Part 3: Revenue

Introduction

  • In the beginnings of society, all public offices were performed by the magistrate without any reward.
    • He was fully satisfied with the eminence of his station.
    • This is the case among the Tartars, Arabs, and Hottentots even to this day.
  • Only voluntary presents are accepted.
    • This always has a bad effect.
    • But it cannot be prevented while one is willing to give and another willing to receive.
    • The governors of the Roman provinces got their revenues in this way.
  • When government becomes so complex as to take up the whole attention of the public magistrate, he must have some reward.
    • If this is not given to him by the public, he will find some more dangerous way to get it.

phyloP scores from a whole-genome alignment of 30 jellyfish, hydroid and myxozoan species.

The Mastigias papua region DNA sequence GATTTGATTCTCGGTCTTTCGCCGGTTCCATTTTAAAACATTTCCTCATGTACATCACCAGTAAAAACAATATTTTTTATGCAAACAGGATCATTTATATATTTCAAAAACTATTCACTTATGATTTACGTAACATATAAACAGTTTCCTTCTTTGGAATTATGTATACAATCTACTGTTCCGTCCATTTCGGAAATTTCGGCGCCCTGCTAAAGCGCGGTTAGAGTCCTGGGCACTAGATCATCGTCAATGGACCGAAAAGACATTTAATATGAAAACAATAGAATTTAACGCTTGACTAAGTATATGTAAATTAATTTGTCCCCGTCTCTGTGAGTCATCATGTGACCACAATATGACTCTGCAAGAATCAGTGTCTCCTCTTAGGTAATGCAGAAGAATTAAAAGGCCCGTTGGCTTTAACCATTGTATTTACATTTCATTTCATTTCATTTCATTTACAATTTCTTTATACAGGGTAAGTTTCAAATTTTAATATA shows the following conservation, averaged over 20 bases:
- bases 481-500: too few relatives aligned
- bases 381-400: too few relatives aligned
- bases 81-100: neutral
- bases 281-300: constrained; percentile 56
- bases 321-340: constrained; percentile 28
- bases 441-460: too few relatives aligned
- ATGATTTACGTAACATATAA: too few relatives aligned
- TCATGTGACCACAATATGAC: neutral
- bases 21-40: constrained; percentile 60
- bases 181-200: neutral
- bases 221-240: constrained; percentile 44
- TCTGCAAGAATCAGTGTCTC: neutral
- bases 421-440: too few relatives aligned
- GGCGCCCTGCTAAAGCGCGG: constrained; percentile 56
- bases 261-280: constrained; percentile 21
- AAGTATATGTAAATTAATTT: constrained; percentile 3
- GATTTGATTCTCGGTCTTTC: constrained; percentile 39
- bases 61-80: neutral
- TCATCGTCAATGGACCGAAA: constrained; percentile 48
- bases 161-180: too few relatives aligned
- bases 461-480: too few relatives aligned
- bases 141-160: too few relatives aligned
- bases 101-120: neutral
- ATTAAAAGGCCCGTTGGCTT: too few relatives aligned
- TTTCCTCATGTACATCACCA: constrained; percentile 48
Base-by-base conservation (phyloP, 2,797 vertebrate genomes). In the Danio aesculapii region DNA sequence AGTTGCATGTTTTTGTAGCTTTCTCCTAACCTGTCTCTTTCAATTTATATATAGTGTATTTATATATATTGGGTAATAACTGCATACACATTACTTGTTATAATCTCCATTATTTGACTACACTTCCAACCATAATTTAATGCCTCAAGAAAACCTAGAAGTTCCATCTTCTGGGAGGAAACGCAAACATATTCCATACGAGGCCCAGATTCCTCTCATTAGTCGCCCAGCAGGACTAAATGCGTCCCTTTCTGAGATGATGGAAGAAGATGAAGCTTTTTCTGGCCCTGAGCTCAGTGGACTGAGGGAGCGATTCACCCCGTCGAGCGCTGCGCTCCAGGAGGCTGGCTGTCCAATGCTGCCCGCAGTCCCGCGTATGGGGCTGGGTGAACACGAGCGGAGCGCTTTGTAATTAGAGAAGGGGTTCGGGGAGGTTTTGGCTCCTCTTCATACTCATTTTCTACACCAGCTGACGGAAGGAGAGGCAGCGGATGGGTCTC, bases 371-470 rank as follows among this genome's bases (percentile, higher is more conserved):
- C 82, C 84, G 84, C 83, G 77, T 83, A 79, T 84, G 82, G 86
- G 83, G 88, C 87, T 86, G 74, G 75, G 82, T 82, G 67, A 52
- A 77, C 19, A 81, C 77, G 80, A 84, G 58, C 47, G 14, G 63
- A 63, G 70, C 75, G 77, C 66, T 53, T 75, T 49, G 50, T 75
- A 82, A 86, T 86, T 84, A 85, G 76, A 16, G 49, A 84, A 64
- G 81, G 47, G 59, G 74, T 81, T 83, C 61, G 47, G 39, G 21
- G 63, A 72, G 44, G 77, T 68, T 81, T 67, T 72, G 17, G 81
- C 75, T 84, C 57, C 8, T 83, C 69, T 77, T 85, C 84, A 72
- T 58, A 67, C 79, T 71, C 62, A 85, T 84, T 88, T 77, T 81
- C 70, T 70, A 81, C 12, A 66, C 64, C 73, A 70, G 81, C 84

• Few will be so generous as to exact nothing.
  • When applications are made, everyone must bring his present.
    • The man who pays best will be best heard.
  • When government is a little further advanced:
    • magazines must be provided
    • ships must be built
    • palaces and other public buildings must be built and maintained
  • Consequently, a public revenue levied.
    • At first, the Romans had [238] no revenue levied for carrying on war because the soldiers required no pay.
    • In savage nations, this is always the case.
    • The Athenians went to war at his own expense.
  • The same was the case with our feudal lords.
    • The burden of going to war was connected with the duty of the tenant or vassal.
    • Such a practice cannot last long.
    • Accordingly, we find that it ceased in Rome.
      • It was the great cause of that republic’s dissolution.
  • The governors of provinces made such grievous exactions from the people.
    • They alienated their affections.
    • They gave no assistance to defend the state when it needed it.

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